The Music Modernization Act is in trouble. HELP!
Please contact SESAC and/or your Senator and ask them to support the MMA without the changes proposed by the Blackstone Group. The below is an excerpt from a letter sent out by SONA, Songwriters of North America.
In short, the performance rights organization, SESAC, along with some other very recent players, is actively pushing an amendment in the US Senate that could effectively kill the Music Modernization Act.
As you already know, songwriters have been uniquely screwed in the new music streaming economy and the MMA is desperately-needed copyright reform legislation - the bottom line is that, if passed, songwriters will get a raise. Obviously, there’s more to it than that, but SONA has been in the room, weighing in on the architecture of this bill from its beginnings. It has undergone many revisions, changes and clarifications along the way. Yet, for the first time, all the stakeholders that make up our music industry - songwriters, publishers, streaming companies, artists, producers, record companies - have made serious compromises in the service of this painstakingly negotiated consensus bill that is as fragile as it is historic.
Out of the gate, in April 2018, the Music Modernization Act passed unanimously in the House 415 to 0, followed up in June with another unanimous yes vote by the Senate Judiciary Committee. We always knew that the full Senate vote would present challenges so we prepared for many adverse scenarios. But in final moments of the MMA’s journey, just as the bill approaches its final hurdle, SESAC, Harry Fox, and parent company, The Blackstone Group, have chosen to lob an amendment into this finely tuned compromise bill that, if we do not fight back, will surely blow up the entire thing.
What does SESAC have to do with this?
Quick primer: In 2015, SESAC bought the Harry Fox Agency, a longtime collector and distributor of mechanical licensing revenue. Last year, SESAC was purchased by a private investment firm called the Blackstone Group. So Blackstone now owns Harry Fox.
One of the primary tenets of the MMA is that it creates a Mechanical Licensing Collective - called the MLC - to issue blanket licenses to the Digital Service Providers, match the licensed works with their owners (rights-holders - like songwriters!), and collect and distribute payment from those DSP’s to the proper owners.
“But wait a second,” you may be thinking, “that’s what Harry Fox does!” Yes, exactly. EXCEPT THAT THE MLC WILL OPERATE AT NO COST TO SONGWRITERS, WITH GREATER TRANSPARENCY, WITH SONGWRITERS ON ITS GOVERNING BOARD, WITH LOWER OVERHEAD, AND, HOPEFULLY, WITH A HIGHER MATCHING SUCCESS RATE. And let’s be honest, if Harry Fox had been doing such a good job of licensing digital mechanicals, would we need a legislative solution in the first place?
Now, nothing in the MMA precludes Harry Fox from competing to become a vendor of the MLC. Vendors will be required under the new law to curate data, match claims, locate rights-holders, etc. And if they can convince the Board of songwriters and publishers that they can do the best job for us, then they will get the gig.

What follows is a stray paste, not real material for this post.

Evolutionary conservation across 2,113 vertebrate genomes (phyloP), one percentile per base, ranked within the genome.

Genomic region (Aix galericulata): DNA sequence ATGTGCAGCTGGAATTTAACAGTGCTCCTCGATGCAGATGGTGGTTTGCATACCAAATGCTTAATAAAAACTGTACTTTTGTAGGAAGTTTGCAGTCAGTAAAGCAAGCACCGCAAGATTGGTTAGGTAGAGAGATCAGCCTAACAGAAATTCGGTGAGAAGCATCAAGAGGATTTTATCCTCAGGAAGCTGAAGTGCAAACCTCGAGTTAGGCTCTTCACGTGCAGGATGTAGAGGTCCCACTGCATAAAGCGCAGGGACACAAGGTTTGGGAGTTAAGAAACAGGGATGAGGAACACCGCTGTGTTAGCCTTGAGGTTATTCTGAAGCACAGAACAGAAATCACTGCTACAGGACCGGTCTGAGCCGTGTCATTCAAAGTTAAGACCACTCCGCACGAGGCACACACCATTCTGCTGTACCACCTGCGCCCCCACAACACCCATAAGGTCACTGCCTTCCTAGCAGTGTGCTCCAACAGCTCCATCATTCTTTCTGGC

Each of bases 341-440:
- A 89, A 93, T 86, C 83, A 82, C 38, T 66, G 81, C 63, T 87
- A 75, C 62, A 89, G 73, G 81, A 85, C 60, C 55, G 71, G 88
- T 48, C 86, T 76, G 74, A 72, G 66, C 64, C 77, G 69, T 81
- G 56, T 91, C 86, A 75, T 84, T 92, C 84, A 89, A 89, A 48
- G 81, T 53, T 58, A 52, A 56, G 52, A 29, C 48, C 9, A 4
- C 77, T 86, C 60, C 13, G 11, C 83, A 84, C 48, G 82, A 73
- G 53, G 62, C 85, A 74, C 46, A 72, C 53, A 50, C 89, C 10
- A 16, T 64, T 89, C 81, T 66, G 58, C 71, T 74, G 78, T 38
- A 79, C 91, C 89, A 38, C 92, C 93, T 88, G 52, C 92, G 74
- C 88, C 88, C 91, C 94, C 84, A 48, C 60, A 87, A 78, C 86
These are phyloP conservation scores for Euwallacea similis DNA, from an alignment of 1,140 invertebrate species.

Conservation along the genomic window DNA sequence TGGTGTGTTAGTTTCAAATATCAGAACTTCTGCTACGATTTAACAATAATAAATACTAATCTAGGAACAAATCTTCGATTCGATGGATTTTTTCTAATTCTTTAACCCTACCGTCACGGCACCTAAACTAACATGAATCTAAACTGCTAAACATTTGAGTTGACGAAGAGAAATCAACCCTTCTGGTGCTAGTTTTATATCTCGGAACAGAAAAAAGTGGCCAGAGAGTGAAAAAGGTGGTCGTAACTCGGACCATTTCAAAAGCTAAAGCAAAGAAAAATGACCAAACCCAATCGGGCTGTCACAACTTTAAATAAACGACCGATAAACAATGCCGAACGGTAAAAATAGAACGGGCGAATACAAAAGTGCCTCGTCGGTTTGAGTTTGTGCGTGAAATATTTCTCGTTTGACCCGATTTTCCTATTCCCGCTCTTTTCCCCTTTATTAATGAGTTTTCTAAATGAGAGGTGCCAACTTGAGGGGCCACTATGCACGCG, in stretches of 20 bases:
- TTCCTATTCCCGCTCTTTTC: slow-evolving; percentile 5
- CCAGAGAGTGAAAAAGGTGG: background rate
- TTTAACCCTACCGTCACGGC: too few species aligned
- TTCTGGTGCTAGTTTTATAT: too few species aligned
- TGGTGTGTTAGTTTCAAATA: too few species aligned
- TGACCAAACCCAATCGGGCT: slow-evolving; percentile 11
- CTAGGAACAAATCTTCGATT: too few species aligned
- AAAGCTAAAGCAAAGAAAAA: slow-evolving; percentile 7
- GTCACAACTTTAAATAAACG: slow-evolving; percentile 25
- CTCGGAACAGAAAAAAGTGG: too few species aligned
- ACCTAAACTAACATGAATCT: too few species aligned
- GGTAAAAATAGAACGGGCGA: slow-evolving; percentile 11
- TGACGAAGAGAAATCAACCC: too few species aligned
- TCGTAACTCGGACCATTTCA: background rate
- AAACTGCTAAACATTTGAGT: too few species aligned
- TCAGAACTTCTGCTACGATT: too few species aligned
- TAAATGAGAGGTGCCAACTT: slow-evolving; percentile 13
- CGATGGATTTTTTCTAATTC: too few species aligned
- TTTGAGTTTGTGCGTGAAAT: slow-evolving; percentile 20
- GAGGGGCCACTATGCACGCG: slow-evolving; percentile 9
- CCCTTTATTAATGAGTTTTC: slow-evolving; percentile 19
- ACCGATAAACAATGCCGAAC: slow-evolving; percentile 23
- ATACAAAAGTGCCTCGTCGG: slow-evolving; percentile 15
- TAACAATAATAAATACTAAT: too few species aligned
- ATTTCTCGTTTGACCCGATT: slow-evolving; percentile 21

But Blackstone doesn’t want to do that. They want to kill the MLC and have the playing field all to themselves.
Lucky for them, they found a friend in one senator from Texas who loves the free market and hates government-created entities, particularly ones with the word “collective” in them. In their amendment proposal, they describe the MLC as “a single, European-style government regulated monopoly… antithetical to the free market.”
This makes all the prior squabbling between songwriters and publishers over board composition and the board seat selection process seem almost quaint. In the Blackstone amendment, an MLC governing board has little to govern. It practically mandates that the Harry Fox Agency take the place of the MLC, and without any of the oversight and accountability that we all fought so hard for. It is a Texas-sized land grab for Blackstone – an investment group for whom a music business holding in inconsequential in the scope of their other holdings. Squashing this bill is like killing a fly – a bit annoying, but really easy.
Our friends at SESAC can’t possibly feel good about this. Their parent company is trying to protect an investment to the detriment of the entire music business ecosystem. Just the timing of the amendment on its own is the definition of “bad faith.” Last week (week of July 16th), Blackstone went from Senate office to Senate office, handily turning Republican senators away from the bill one-by-one.
The good news is that ALL of the stakeholders are strongly united in their opposition to the Blackstone Amendment. The Digital Service Providers – like Amazon, Spotify, Apple, etc – hate the idea of paying twice for the same service of matching and administrating with zero oversight. For songwriters, this amendment tips the balance previously struck in the MMA from helpful to harmful. Why would we support a new blanket license (which historically suck for us) and grant indemnity with no oversight, audit rights and protection? It would mean doubling down on the current broken system, with less transparency and even less control. After all the time, energy, passion, and personal funds we’ve expended to get this far, we - songwriters ourselves - would have to walk away from a bill meant to help ALL songwriters.